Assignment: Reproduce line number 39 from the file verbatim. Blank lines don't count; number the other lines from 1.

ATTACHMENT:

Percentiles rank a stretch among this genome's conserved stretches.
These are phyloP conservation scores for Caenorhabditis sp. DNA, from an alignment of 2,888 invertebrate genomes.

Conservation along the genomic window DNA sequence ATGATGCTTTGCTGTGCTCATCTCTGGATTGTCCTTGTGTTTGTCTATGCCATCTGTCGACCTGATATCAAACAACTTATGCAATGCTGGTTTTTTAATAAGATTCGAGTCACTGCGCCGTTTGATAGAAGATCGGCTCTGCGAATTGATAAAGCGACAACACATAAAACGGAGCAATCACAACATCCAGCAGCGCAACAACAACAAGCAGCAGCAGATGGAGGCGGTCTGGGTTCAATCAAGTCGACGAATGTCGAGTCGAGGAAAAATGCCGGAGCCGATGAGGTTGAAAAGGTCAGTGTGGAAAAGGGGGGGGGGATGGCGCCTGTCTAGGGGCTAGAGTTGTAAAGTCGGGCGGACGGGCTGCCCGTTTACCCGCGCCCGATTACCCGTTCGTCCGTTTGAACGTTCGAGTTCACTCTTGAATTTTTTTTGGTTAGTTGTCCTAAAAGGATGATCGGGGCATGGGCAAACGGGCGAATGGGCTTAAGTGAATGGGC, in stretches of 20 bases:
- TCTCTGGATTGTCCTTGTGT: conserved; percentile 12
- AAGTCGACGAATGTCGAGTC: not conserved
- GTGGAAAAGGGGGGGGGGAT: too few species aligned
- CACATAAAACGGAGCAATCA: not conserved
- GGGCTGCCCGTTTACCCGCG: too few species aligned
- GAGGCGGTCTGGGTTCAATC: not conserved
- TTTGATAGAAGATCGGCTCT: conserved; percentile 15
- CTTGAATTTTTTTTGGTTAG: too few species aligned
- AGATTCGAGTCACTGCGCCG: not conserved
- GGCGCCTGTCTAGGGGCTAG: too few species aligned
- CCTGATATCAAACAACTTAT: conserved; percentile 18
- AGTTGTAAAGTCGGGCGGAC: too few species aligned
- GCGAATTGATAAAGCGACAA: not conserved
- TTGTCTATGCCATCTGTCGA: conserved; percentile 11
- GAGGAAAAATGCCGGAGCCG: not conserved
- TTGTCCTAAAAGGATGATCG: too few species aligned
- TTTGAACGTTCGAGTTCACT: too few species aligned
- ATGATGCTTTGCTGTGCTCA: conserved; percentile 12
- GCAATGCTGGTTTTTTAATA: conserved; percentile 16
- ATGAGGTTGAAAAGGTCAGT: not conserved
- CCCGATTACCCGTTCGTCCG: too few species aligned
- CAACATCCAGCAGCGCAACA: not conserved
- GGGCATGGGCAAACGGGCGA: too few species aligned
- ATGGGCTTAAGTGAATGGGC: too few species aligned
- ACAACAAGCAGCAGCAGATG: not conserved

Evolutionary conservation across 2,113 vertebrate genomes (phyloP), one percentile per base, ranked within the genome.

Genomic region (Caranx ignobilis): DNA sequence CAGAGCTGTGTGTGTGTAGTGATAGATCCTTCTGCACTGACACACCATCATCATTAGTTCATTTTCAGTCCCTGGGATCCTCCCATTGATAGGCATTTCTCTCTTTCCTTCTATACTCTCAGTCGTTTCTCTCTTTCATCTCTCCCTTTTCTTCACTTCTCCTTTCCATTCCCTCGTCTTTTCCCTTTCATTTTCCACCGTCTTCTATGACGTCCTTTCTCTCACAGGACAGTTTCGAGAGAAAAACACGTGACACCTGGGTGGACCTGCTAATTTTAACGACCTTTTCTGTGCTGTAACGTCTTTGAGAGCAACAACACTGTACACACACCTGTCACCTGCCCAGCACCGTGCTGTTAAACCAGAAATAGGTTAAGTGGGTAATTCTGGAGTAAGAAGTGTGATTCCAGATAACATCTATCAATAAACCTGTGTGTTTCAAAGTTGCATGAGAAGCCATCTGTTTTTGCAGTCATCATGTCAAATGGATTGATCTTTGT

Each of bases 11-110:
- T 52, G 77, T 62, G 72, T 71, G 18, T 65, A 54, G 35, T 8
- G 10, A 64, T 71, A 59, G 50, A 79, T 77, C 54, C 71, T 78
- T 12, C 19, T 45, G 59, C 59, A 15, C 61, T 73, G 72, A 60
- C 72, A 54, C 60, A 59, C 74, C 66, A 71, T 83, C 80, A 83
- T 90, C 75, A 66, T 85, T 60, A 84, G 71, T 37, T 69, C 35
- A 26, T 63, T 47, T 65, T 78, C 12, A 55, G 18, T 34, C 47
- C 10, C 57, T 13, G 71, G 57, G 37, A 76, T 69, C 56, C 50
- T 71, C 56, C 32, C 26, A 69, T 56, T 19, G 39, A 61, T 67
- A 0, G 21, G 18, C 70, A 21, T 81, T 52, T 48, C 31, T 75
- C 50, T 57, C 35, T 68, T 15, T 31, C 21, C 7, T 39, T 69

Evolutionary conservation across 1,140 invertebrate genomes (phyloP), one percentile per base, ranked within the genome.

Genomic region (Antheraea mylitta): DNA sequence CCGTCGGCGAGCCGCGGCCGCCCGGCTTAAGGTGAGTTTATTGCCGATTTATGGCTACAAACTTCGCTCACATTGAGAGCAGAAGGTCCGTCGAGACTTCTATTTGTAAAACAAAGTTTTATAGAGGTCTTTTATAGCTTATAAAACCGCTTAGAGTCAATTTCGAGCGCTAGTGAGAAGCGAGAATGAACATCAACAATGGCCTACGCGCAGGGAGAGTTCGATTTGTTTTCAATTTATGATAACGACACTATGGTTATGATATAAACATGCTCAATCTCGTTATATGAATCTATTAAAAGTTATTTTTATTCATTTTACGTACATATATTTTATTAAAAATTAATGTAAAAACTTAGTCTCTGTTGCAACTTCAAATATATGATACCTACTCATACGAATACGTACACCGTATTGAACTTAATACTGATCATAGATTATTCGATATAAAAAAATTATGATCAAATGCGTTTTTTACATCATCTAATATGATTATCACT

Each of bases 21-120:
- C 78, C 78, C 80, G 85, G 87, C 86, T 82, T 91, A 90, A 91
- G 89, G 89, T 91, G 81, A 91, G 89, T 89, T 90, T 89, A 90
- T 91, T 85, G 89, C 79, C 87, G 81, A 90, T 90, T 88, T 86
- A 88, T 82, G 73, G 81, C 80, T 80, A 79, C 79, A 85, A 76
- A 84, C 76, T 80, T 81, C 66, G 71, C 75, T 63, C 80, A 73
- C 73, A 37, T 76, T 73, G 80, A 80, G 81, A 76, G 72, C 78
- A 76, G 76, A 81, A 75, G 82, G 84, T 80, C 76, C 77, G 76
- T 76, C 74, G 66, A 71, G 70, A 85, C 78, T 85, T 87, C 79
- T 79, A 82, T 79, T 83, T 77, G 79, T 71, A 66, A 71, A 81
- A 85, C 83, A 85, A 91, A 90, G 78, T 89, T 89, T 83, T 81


- T 71, C 56, C 32, C 26, A 69, T 56, T 19, G 39, A 61, T 67